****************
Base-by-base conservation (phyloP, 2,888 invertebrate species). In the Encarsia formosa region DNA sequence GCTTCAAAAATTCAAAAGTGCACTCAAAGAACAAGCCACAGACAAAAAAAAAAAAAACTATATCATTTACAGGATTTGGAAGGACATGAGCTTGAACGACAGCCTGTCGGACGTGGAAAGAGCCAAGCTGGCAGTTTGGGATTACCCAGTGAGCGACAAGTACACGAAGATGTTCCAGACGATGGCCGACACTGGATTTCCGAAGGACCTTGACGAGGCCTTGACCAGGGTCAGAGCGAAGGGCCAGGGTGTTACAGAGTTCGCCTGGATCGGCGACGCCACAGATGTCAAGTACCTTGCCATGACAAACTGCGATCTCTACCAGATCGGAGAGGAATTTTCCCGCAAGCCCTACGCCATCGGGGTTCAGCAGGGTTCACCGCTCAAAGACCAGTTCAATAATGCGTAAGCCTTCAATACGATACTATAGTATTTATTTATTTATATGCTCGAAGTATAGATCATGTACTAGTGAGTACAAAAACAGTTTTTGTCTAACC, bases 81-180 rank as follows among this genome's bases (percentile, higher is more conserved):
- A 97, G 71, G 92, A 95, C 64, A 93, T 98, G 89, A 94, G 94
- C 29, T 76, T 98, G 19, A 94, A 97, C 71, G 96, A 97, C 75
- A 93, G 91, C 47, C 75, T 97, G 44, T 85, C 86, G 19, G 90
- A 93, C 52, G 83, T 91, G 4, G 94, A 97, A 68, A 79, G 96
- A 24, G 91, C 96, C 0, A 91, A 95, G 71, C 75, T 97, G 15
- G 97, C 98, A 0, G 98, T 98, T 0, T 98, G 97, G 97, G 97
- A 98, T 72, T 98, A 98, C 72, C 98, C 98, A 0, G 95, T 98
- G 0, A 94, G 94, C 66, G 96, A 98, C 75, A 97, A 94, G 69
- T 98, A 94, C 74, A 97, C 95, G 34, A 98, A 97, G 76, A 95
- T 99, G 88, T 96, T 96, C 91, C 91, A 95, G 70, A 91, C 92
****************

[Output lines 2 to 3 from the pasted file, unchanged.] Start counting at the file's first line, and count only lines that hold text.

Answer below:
- A 97, G 71, G 92, A 95, C 64, A 93, T 98, G 89, A 94, G 94
- C 29, T 76, T 98, G 19, A 94, A 97, C 71, G 96, A 97, C 75